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Nitrate dynamics during the aerobic soil phase in lowland rice-based cropping systems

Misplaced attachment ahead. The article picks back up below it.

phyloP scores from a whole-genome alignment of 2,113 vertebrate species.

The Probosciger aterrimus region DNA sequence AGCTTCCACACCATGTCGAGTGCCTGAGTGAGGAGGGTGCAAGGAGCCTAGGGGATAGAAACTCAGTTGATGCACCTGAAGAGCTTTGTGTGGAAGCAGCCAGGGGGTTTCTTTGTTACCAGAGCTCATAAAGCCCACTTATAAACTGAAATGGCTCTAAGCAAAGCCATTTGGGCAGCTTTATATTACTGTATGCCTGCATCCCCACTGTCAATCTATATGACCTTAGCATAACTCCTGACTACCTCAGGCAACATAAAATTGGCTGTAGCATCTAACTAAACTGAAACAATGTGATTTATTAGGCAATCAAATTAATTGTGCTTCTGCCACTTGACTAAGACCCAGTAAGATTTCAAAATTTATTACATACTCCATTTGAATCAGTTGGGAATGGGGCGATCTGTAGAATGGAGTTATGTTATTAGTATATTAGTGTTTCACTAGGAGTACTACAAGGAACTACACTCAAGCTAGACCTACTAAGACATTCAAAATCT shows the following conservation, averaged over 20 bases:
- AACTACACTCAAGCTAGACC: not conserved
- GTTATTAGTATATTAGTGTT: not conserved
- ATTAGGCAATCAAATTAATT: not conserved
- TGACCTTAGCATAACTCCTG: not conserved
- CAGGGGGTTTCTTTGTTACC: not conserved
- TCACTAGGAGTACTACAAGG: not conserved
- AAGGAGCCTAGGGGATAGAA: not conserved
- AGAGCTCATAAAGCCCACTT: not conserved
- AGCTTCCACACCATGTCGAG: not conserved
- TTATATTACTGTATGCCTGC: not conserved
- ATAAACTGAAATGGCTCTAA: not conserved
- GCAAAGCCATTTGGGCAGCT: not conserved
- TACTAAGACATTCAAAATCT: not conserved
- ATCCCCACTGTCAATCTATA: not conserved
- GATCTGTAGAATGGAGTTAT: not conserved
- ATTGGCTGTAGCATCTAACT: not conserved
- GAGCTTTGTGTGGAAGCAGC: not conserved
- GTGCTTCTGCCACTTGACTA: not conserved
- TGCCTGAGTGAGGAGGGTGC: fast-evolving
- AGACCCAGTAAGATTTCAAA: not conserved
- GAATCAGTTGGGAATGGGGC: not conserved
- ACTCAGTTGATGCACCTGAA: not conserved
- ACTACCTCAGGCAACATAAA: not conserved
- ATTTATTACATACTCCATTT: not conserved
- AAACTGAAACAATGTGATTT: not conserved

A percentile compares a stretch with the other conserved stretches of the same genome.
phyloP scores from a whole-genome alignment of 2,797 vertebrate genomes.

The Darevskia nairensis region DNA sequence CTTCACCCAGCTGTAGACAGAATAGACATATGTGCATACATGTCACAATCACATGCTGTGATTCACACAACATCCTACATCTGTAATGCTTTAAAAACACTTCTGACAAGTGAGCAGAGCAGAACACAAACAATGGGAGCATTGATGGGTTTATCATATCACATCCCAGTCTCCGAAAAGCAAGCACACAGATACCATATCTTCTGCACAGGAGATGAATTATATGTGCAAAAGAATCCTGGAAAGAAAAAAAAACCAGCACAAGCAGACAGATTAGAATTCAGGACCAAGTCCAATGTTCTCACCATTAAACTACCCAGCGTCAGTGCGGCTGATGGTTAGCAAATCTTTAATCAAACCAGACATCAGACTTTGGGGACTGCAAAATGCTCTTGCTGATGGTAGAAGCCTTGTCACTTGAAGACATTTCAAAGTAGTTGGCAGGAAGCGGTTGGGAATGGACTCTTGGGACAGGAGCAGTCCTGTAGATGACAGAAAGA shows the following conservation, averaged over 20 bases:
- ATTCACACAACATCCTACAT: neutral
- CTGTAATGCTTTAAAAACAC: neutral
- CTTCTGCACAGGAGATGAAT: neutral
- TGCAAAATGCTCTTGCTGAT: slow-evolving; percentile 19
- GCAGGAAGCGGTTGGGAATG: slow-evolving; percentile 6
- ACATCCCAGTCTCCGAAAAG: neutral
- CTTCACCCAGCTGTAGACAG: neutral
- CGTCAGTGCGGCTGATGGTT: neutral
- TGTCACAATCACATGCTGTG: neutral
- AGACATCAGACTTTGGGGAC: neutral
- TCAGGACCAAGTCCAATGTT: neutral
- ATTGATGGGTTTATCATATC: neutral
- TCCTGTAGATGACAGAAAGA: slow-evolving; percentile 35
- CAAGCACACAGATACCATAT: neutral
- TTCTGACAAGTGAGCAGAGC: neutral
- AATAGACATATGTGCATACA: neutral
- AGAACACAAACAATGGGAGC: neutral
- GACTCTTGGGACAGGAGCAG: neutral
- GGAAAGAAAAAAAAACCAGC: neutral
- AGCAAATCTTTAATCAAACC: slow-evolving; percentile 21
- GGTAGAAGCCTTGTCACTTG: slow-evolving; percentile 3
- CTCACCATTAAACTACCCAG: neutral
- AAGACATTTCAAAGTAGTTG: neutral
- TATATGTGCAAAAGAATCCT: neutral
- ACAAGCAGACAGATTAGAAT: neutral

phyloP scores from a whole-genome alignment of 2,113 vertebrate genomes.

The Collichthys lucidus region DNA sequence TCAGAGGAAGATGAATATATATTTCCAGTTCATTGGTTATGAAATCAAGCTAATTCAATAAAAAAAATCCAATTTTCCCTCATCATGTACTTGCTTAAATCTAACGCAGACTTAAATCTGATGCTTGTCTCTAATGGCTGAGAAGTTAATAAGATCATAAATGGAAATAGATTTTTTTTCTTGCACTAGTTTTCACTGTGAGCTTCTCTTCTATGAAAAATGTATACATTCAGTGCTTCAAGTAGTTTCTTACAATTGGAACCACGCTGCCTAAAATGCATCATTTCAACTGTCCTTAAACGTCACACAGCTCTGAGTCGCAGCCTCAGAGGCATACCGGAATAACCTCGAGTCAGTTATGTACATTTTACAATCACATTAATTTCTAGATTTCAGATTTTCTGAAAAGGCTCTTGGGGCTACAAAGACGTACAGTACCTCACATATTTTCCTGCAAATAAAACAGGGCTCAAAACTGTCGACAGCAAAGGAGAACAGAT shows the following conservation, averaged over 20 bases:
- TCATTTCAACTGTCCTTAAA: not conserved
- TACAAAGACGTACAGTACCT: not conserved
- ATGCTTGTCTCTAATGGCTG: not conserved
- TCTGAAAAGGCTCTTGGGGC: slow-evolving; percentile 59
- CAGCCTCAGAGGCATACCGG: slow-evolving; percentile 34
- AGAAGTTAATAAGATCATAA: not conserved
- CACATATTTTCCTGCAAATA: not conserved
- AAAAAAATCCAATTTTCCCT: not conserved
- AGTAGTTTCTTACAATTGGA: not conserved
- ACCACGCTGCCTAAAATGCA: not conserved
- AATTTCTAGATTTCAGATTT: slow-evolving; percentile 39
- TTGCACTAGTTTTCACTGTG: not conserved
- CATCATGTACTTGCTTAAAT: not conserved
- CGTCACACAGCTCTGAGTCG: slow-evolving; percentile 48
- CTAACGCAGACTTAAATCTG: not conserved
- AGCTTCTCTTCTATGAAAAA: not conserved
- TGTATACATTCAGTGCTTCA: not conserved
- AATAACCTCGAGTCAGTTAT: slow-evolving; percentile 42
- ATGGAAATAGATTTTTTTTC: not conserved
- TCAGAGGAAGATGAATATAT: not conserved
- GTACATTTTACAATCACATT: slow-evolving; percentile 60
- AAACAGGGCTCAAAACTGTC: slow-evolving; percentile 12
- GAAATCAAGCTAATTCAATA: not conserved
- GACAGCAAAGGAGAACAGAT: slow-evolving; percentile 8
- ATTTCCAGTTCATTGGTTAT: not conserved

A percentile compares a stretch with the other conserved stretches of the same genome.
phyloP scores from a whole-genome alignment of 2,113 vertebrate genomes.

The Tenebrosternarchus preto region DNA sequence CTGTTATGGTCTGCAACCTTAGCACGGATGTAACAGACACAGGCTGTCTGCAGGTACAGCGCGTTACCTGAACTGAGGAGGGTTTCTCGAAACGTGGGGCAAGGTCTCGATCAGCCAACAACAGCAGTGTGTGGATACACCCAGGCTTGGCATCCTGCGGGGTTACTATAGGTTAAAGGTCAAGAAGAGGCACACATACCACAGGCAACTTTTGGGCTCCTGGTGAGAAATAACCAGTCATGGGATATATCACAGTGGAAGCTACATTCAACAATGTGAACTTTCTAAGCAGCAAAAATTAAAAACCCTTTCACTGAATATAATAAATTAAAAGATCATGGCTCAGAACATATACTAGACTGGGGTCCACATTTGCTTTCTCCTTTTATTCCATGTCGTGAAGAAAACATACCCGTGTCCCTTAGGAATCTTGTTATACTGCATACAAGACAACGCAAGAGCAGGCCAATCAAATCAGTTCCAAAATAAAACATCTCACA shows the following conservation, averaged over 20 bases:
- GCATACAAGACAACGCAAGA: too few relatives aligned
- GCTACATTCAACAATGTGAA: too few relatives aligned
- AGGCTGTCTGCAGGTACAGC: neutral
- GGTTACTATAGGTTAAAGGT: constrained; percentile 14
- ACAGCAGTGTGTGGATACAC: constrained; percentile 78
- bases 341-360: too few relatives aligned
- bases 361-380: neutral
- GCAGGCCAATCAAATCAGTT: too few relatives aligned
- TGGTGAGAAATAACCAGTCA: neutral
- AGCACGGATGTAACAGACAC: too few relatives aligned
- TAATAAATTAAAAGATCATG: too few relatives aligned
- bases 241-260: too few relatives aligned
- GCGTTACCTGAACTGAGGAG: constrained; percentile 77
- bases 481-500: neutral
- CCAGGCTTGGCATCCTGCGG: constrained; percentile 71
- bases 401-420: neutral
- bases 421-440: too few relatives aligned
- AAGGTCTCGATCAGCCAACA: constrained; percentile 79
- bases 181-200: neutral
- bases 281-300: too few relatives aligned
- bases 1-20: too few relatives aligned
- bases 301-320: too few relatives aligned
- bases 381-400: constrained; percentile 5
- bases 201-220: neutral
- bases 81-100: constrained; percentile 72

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In tropical rice (Oryza sativa L.) lowlands, soil NO3 is lost during the transition from the dry to the wet season. To understand how soil and crop management influences NO3 loss, we examined NO3 dynamics during a 2-yr period in an Alfisol in the Philippines: weedy, weed-free, and frequently tilled main plots during the February to May dry season (DS), and Sesbania rostrata (Brem. & Oberm), mungbean [Vigna radiata (L.) R. Wilczek var. radiata], weedy, and weed-free subplots during the May to July dry-to-wet transition (DWT). Weed-free plots were maintained by removing weeds as they emerged. Soil NH4 (0–60 cm), which was not affected by management, averaged only 9 kg N ha1. While soil NO3 increased under frequent tillage and weed-free fallowing, it decreased rapidly under weedy fallowing. On most sampling dates, NO3 was the highest in DS tilled main plots. The widest range of NO3 during the DS or DWT was 14 to 110 kg N ha1 in the first year, and 12 to 155 kg N ha1 in the second. During the second half of the DWT, NO3 declined in all plots, but more markedly when plants were present than when not, indicating plant N uptake. Above-ground plant N prior to permanent flooding ranged widely from 31 kg N ha1 in weeds to 222 kg N ha1 in N2-fixing S. rostrata plants in the first year, and 37 to 193 kg N ha1 in the second. The data also indicate NO3 leaching following heavy rains. Further, the high water-filled pore space, exceeding 0.7 L L1 in the second half of the DWT and approaching 1 L L1 with permanent flooding, is presumed to have favored denitrification. Regardless of DS management or DWT plant N accumulation, the soil was virtually depleted of NO3 soon after permanent flooding; NO3 rarely exceeded 10 kg N ha1 when measured after 9 d (first year) and 11 d (second year) of permanent flooding. Our data indicate the immense capacity of this lowland soil to accumulate NO3 and the marked effect of DS and DWT management on the amount of NO3 that actually accumulates. In tropical rice lowlands, soil and crop management during the DS should be designed to limit NO3 buildup so as to reduce NO3 that is prone to loss during the DWT.

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